“Painting is silent poetry, and poetry is painting with the gift of speech.” —Simonides
We see—or think we see—directly, objectively. We believe what is out there to be seen is seen the same by all. What we read is different, letters, words and sentences are symbols; they are signifiers of a different sort than their significant others. And only convention, a fragile agreement amongst argumentative selves, connects them.
The recluse doesn’t see like us—like we think we see—he sees like we read. Metaphors and metonyms are his lenses. Where we see some teens hanging out, a neighbor in his yard, other neighbors going to work; he sees camaraderie monetized, love idealized/commodified and career-making stereotyped. It’s no wonder that he prefers to stay inside.
We have often, off and on, in times past understood the visual arts as both seen and as read. We, these days, read some and see others. Medieval European peasants read the windows of their churches the same way we read Ikea-style instructional illustrations. Today we don’t read stained glass for instruction, we just see it as beautiful. The classical Greeks read religion into their statues of gods and goddesses, but all we see there is realistically carved sexualized objects.
Renaissance artists revived the mimetic classical style and mixed it with the message of the medievals and gave us a naturalistic fantasy style—see illustration above for an example—which if you think about it, is impossibly paradoxical. Still, this oxymoron was the alpha dog in the art pack for almost half a millennium.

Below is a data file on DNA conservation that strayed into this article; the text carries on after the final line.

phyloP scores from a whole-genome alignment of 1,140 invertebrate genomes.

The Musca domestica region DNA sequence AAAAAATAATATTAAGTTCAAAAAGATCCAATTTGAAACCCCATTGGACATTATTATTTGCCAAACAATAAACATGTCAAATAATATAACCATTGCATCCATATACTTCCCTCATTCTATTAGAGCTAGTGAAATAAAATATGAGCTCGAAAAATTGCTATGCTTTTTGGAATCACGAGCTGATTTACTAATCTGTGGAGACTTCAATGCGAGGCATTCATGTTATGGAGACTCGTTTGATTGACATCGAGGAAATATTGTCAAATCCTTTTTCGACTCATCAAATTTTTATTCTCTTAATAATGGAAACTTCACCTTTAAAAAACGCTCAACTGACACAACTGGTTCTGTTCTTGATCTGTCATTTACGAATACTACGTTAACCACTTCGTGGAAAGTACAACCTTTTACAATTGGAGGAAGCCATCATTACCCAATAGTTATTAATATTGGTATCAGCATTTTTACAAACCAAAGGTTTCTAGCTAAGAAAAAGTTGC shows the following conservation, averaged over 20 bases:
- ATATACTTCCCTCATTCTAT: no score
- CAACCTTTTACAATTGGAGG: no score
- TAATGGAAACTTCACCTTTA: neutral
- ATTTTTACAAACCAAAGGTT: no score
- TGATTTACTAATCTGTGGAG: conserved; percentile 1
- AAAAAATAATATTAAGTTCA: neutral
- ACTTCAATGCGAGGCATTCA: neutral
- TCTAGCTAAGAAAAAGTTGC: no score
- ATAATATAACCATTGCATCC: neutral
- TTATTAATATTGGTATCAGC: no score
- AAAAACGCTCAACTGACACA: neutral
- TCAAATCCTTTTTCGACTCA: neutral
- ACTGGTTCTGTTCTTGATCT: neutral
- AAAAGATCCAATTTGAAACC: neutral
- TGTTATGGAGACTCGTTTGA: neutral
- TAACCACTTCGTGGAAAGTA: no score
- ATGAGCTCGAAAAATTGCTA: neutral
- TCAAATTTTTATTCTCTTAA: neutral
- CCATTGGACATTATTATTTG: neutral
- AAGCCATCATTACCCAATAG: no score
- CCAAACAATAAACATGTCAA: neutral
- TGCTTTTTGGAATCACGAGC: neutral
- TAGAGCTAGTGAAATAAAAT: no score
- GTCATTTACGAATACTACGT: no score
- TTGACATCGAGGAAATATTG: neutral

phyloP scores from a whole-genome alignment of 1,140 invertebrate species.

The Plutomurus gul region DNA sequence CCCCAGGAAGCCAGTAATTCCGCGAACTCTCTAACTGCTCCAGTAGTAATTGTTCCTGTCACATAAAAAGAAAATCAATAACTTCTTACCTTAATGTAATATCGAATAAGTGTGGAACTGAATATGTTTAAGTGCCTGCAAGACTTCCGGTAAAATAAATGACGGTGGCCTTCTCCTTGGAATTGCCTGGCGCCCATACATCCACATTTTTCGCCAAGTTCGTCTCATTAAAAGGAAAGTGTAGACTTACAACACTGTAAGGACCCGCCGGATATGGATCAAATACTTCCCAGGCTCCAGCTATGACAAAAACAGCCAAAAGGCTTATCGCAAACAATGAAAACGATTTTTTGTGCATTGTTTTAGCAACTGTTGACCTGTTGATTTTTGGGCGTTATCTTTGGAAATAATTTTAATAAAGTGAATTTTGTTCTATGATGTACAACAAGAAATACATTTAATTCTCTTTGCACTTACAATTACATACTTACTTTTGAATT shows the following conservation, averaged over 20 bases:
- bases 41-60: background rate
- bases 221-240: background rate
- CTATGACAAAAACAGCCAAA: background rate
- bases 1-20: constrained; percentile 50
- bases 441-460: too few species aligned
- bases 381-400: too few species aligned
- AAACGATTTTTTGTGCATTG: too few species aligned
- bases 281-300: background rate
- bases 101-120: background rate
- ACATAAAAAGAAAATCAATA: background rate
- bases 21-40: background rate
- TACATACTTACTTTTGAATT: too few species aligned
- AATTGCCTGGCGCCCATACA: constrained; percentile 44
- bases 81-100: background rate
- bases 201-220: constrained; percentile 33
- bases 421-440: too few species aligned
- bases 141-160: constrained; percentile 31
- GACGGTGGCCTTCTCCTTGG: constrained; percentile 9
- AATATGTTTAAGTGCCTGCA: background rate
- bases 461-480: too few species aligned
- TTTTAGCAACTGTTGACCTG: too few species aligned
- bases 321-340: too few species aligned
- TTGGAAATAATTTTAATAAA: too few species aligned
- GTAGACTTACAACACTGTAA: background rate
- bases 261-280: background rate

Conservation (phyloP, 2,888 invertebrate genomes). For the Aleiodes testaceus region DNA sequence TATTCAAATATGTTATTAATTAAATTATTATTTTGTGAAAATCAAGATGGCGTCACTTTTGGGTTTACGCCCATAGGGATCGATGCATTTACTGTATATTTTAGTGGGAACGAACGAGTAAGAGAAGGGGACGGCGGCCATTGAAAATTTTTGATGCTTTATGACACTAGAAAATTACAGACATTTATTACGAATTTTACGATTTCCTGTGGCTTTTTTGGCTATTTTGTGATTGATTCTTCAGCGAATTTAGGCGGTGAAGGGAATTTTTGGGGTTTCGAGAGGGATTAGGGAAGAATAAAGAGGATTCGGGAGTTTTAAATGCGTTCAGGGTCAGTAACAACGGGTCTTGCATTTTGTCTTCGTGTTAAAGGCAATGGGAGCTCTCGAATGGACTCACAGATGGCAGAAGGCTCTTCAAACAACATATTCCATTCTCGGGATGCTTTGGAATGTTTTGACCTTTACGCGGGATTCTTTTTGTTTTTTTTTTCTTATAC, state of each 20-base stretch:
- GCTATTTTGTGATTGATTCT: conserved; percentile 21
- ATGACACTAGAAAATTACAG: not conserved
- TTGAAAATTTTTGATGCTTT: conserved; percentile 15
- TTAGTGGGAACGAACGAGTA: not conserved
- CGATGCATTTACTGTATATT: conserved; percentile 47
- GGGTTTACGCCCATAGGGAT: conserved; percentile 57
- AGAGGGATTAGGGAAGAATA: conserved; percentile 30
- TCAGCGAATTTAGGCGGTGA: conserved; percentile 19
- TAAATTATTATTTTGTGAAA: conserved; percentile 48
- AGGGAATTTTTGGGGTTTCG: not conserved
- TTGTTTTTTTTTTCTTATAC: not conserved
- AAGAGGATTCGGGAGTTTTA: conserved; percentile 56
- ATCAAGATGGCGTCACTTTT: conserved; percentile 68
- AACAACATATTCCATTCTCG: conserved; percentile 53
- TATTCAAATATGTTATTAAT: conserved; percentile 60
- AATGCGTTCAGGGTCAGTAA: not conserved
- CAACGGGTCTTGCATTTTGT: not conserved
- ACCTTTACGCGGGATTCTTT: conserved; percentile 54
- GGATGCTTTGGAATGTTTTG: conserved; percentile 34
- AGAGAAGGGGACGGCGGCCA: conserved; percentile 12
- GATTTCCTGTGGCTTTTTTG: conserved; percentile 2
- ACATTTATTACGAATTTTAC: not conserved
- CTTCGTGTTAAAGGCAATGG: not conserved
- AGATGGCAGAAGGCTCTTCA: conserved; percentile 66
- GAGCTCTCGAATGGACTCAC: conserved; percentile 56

But 200 years ago younger beasts sensed weakness in the old guard and began to challenge their reign. The copying of nature “objectively” and loading it with main stream propaganda soon was relegated to broadsheet adverts and Midwestern state houses. Art, elsewhere, could now be simply seen, just read or a combination of the two.
But in these post-everything—except apocalypse—days, even that is not so simple. Art can be seen as l’art pour l’art or as a copy of nature or any other reality. It can even be a copy of art for art sake art! It can be read as well; and the message can be sincere or ironic, propaganda or nonsense, or all of that at once.
Confusing? Let me try to help.
First, there’s “fine” art. That’s art that’s labeled that by art world officials and is marketed as such. Its value is inflated beyond that of a significant in its own right object by the celebrity of its perpetrator and the best guesses of the above mentioned officials as to its investment value. Ignore this “art” unless it’s no longer for sale and you can enjoy it for the cost of going to a museum.
Instead appreciate the art closer by, from artists you’ve met or researched. Buy their graphic novels, tee shirts and other objets d’art. “Like” them, share their links if you can’t buy them. Go to their events. Trust your own judgment and experience on what art is good and what is not. And be wary of the would-be celebrities, and crafty posers hiding among the sincere artists; they are opportunistic entrepreneurs and algorithmic marketeers out for your cash not your respect.